Coaxial cable is the most commonly used transmission line for RF and microwave applications because it provides reliable transmission with the benefits of wide bandwidth, low loss and high isolation. Major manufacturers of transmitting equipment such as radio and TV, radar, GPS, emergency management systems, air and marine craft, use coaxial cables.
The uses of coaxial cable apply to any system in which signal loss and attenuation must be minimised. Unlike waveguides, coaxial cable has no lower cutoff frequency, but what about its upper frequency?
Like other parts of the electromagnetic spectrum, radio frequency (RF) is identified by its frequency in Hertz (Hz) or wavelength in metres. An inverse relationship exists between these two concepts such that as frequency increases, wavelength decreases, with the reverse being true as well.
The strength of a radio frequency signal is measured in Watts. A frequency band refers to a designated section of the RF spectrum like, for example, the AM and FM band used in radio broadcasting and, within this band, a section of spectrum is referred to as bandwidth.
Frequency is identified as the number of reverses or cycles in the flow of alternating current (AC) per second. For example, broadcast stations operate at frequencies of thousands of cycles per second and their frequencies are called kilohertz (kHz); higher frequencies are in millions of cycles per second and are called megahertz (MHz).
Radio frequency is the frequency band which is primarily used for transmission of radio and television signals, and ranges from 3 MHz to 3 GHz. Microwave frequencies range from ultra-high frequency (UHF) 0,3 – 3 GHz, super high frequency (SHF) 3 – 30 GHz, to extremely high frequency (EHF) 30 – 300 GHz.
With some exceptions, most coaxial cables do not have an actual cutoff in terms of a specific stop-band frequency but instead use the term cutoff to refer to the highest frequency tested by the manufacturer, or when the frequency reaches a point where the coaxial cable becomes a waveguide and other modes, aside from the transverse-electromagnetic mode (TEM), occur.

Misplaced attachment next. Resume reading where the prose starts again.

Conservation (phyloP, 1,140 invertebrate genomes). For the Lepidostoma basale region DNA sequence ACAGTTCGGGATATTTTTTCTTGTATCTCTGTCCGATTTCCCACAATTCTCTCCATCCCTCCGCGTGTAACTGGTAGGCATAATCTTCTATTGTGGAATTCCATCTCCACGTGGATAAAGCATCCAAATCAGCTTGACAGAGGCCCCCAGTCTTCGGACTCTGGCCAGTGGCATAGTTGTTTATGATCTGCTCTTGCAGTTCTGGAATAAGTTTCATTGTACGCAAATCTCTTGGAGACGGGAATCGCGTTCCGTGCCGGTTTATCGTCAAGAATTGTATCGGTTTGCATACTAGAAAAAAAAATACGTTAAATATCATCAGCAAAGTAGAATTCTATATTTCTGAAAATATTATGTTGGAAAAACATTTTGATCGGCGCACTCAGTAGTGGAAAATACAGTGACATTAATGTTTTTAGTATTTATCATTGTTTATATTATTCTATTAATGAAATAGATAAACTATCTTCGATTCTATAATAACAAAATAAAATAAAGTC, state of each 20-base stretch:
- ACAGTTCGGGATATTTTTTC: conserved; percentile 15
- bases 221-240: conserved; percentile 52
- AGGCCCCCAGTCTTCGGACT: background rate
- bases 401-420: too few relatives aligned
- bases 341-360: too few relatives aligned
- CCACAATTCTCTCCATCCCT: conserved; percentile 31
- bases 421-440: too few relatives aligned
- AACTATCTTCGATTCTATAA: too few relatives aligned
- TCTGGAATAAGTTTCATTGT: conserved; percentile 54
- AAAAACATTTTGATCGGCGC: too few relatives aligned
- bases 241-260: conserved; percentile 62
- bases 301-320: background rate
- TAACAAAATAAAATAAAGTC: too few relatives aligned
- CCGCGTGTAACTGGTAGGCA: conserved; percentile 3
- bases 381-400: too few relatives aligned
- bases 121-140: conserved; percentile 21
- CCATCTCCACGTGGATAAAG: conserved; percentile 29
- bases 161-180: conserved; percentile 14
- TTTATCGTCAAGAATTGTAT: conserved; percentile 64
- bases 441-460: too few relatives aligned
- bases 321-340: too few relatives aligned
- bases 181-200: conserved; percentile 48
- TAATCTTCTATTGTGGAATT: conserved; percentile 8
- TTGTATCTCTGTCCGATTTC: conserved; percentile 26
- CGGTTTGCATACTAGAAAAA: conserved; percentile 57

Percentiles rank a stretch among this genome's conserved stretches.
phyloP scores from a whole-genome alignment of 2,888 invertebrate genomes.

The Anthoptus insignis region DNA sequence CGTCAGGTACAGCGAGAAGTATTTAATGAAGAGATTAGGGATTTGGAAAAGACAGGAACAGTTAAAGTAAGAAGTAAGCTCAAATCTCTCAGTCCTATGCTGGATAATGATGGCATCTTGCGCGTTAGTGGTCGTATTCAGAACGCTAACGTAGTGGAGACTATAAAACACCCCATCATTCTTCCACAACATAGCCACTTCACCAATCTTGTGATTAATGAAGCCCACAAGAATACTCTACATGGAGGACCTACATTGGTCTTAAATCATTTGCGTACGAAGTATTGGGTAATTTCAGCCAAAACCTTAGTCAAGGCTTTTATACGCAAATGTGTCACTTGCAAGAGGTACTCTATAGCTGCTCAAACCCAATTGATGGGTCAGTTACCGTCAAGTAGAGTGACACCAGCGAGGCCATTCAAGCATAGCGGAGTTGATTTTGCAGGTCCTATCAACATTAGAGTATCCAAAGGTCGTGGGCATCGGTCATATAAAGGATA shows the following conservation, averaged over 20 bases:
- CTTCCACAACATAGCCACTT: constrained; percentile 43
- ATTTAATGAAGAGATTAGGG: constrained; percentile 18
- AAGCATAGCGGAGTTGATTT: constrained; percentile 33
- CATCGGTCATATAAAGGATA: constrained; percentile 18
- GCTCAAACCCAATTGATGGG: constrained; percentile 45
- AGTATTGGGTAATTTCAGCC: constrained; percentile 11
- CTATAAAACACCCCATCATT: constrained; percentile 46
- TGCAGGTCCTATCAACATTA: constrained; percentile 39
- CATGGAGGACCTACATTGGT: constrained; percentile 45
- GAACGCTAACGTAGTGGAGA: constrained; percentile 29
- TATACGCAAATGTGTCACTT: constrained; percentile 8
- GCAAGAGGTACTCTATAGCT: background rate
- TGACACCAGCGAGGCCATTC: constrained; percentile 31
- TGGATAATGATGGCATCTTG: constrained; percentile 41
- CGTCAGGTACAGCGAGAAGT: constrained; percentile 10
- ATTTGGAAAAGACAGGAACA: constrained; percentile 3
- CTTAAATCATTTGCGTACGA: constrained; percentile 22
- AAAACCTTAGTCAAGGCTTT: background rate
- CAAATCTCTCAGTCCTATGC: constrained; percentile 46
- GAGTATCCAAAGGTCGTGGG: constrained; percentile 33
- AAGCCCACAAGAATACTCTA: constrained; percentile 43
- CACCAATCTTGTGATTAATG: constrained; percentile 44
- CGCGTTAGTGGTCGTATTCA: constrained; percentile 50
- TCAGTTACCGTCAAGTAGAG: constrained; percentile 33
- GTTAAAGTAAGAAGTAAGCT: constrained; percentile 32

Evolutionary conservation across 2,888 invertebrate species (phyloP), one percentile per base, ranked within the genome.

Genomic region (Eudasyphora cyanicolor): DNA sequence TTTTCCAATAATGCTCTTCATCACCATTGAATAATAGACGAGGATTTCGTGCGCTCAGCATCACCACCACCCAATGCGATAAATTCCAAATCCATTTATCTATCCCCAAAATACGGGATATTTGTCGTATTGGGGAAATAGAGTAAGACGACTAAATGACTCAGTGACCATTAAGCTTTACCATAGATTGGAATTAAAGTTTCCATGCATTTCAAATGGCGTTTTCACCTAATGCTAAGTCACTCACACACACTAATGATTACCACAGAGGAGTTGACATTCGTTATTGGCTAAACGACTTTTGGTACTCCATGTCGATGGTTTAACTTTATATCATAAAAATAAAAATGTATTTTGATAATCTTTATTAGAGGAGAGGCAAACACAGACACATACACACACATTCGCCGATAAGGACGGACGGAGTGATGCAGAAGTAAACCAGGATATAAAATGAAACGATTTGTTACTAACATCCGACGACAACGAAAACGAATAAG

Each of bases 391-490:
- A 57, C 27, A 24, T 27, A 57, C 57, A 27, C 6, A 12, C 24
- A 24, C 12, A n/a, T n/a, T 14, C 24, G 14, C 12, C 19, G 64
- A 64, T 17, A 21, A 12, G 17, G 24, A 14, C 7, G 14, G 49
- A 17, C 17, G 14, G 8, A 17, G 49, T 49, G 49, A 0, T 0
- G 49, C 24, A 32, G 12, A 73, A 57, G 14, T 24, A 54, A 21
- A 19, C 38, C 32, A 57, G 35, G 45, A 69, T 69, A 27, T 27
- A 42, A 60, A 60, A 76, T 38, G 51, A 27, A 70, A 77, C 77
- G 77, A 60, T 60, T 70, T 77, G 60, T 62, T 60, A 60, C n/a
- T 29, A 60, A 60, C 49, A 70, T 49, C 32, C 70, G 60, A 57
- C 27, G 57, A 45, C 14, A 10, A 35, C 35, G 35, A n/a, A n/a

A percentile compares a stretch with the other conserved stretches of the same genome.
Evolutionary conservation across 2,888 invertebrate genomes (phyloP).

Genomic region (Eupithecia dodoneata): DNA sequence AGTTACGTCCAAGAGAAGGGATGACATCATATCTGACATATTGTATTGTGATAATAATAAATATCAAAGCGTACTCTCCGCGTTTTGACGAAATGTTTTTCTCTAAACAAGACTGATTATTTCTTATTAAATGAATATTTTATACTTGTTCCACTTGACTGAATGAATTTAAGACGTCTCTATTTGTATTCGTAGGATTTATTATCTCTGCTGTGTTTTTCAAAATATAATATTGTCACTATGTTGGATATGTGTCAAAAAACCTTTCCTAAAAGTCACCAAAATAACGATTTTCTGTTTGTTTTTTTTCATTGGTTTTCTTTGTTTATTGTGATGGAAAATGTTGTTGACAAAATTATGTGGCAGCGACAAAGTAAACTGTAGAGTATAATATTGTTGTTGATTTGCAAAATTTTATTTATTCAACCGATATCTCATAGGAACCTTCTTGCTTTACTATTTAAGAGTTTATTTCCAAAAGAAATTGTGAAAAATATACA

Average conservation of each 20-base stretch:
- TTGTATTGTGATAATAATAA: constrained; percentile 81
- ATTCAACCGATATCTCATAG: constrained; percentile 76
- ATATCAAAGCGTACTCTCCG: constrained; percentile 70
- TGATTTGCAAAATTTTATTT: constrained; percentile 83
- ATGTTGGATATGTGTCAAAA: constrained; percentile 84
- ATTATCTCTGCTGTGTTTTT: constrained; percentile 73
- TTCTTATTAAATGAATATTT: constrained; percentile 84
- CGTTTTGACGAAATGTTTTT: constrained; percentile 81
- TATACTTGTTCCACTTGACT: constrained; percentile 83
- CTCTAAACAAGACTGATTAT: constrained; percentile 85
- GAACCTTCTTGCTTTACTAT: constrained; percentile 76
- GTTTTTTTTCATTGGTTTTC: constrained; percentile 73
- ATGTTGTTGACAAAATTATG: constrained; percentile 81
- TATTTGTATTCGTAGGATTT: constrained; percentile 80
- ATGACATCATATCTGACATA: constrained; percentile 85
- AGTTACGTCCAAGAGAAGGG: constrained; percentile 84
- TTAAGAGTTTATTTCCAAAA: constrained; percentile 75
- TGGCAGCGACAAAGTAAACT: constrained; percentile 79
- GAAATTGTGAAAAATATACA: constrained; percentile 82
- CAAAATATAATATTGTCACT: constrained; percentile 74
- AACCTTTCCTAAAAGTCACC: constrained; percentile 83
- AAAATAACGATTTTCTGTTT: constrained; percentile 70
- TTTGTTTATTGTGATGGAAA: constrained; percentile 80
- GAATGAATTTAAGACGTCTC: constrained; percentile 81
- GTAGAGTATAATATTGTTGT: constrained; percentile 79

Hence, a coaxial cable's cutoff frequency could be where the cable remains within specification, or within a reasonable margin to avoid transverse-magnetic (TM) or transverse-electric (TE) propagation modes. Though coaxial cables can still carry signals with frequencies above the TEM mode cutoff, TM or TE transmission modes are much less efficient and not desirable for most applications.
Cutoff frequency and skin depth
Two important concepts of note when discussing frequency in coaxial cable are skin depth and cutoff frequency. Coaxial cable is made up of two conductors, an inner pin, and an outer grounded shield.
Skin effect occurs along the coaxial line when high frequencies cause electrons to migrate towards the surface of the conductors. This skin effect leads to increased attenuation and dielectric heating, and causes greater resistive loss along the coaxial line. To reduce the losses from the skin effect, a larger diameter coaxial cable can be used, but increasing the coaxial cable's dimensions will reduce the maximum frequency the cable can transmit.
The problem is that when the size of the wavelength of electromagnetic energy exceeds the transverse electromagnetic (TEM) mode and begins to ‘bounce’ along the coaxial line as a transverse electric 11 mode (TE11), the coaxial cable cutoff frequency is created. Because the new frequency mode travels at a different velocity than the TEM mode, it creates reflections and interference to the TEM mode signals travelling through the coaxial cable. This is referred to as the upper-frequency limit or cutoff frequency.
A cutoff frequency is a point at which energy flowing through the EM system begins to be reduced, by attenuation or reflection, rather than passing through the line. TE and TM modes are the lowest-order mode propagating on a coaxial line. In TEM mode, both the electric field and the magnetic field are transverse to the direction of travel and the desired TEM mode is allowed to propagate at all frequencies. Higher modes are excited at frequencies above the cutoff frequency when the first higher-order mode, called TE11, is also allowed to propagate.
To be sure that only one mode propagates for a clear signal, the signals need to be below the cutoff frequency. Reducing the size of the coaxial cable increases the cutoff frequency. Coaxial cables and coaxial connectors can reach into the millimetre-wave frequencies but as the physical dimensions shrink, power handling capabilities are reduced and losses increase.
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